In contrast to larger amyloid plaques,
soluble, oligomeric forms of Abeta are considered to be the most neurotoxic species. Crenezumab binds multiple forms of Abeta (i.e.,
monomers, oligomers, fibrils and plaques) with a binding preference for this oligomeric Abeta.
Figure 9: Binding
profile of crenezumab
Ref: Ultsch, et. Al., Sci Rep, Supp Info
2016; Atwal et. Al. ADPD 2017
In the figure above, crenezumab binds with
~10x higher affinity to oligomeric Abeta over monomers. Crenezumab’s binding affinity to monomeric (A) and oligomeric (B)
Abeta was assessed using surface plasmon resonance (SPR). Representative sensorgrams are shown. The full-length crenezumab IgG4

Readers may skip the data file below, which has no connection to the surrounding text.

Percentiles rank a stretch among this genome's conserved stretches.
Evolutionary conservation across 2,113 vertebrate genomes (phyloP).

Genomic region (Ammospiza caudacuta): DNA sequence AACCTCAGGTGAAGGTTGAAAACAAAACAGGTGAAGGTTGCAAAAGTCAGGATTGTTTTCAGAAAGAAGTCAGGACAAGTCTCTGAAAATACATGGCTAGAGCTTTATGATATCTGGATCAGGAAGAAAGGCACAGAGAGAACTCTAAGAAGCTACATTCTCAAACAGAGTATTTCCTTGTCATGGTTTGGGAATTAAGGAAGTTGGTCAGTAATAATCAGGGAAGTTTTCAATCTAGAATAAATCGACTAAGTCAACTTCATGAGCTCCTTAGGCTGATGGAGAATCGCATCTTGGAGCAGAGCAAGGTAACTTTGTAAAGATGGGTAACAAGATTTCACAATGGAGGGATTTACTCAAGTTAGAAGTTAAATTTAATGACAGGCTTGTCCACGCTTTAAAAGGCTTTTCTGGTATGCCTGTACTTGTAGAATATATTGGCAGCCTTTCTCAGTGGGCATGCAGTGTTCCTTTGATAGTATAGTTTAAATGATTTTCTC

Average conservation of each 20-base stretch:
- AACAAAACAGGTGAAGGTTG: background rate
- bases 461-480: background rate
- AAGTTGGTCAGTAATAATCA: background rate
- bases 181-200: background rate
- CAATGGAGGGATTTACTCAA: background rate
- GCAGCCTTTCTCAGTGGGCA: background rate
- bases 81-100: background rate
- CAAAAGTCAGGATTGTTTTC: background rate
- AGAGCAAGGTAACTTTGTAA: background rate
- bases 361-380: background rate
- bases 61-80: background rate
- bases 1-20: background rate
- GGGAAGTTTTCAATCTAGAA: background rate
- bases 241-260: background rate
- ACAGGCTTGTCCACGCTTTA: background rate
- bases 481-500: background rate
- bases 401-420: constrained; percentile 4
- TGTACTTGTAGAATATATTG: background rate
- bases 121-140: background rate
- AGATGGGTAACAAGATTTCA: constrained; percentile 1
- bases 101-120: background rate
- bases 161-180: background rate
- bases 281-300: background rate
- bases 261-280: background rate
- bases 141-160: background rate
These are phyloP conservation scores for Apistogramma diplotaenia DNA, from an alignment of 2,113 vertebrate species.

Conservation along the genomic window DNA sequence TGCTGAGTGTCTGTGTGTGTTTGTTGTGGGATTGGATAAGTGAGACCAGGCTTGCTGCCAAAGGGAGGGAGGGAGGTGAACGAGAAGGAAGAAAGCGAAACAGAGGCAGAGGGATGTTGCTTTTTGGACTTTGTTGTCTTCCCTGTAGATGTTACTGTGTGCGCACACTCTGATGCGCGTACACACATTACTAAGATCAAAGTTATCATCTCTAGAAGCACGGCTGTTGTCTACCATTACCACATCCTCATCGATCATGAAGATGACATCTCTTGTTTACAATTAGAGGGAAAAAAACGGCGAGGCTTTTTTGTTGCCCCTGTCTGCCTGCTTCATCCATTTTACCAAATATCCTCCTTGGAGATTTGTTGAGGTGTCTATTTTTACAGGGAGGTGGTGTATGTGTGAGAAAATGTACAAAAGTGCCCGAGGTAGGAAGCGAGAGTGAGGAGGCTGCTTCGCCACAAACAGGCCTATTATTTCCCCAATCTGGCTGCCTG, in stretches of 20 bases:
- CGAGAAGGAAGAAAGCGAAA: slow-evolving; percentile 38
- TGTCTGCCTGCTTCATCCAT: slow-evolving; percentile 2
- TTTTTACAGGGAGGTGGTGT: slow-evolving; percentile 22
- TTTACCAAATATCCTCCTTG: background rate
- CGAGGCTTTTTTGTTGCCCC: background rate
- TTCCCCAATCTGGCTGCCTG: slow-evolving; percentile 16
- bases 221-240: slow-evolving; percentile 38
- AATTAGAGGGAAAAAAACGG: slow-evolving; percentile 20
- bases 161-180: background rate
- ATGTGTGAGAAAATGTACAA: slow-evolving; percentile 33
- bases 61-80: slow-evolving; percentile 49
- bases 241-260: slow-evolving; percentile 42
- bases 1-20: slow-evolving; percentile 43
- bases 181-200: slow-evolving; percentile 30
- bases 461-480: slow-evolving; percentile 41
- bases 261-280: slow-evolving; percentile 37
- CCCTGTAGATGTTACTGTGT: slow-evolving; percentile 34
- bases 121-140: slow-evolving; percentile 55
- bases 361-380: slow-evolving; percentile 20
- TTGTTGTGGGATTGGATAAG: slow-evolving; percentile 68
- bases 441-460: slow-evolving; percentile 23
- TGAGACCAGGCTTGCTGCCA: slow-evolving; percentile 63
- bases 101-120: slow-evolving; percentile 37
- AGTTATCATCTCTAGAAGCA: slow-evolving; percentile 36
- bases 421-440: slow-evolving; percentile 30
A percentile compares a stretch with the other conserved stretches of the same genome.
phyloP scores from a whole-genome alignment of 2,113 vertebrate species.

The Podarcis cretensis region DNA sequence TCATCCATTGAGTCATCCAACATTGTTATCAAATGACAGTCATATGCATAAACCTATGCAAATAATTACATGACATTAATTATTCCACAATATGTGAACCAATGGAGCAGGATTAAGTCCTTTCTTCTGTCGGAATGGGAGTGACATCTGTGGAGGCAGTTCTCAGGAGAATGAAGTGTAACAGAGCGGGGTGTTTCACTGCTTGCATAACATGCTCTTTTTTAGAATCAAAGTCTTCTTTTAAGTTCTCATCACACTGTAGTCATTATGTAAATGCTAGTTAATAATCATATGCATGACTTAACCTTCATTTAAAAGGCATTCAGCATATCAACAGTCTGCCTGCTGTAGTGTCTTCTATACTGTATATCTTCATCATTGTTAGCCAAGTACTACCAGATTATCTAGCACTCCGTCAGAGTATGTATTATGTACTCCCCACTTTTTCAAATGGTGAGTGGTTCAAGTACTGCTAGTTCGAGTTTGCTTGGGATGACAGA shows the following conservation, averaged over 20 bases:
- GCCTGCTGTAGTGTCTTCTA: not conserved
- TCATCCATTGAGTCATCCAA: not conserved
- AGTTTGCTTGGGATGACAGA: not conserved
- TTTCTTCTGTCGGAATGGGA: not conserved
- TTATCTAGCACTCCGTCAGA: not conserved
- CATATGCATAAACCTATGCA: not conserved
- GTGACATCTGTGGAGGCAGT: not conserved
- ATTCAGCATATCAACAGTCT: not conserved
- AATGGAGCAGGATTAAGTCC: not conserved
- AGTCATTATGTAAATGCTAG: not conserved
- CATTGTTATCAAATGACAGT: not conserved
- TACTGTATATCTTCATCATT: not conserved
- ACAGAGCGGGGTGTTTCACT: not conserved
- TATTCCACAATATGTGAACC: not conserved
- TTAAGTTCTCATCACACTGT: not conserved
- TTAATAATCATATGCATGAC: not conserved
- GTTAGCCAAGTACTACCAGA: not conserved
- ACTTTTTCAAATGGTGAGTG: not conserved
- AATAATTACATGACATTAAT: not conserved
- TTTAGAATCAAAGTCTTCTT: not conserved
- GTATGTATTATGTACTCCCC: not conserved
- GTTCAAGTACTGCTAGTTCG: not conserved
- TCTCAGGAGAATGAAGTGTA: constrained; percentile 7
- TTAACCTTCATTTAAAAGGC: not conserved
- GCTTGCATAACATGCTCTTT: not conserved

exhibited a KD in the range of 3.0–5.0 nM to Abeta monomers and 0.4-0.6 nM to Abeta oligomers, demonstrating a strong preference
for oligomeric Abeta.
Oligomeric forms of Abeta are believed
to be principally responsible for neurotoxicity in AD. Amyloid plaques occurring in all AD cases are in equilibrium with soluble
oligomers of Abeta. These can activate microglia and injure neurons including by inducing Tau positive neurites and tangles.
10: Reduction of oligomers in CSF by crenezumab: crenezumab’s binding affinities and translation into clinical benefits (data
from Phase 2)
Ref: Yang et. al. presentation at AAIC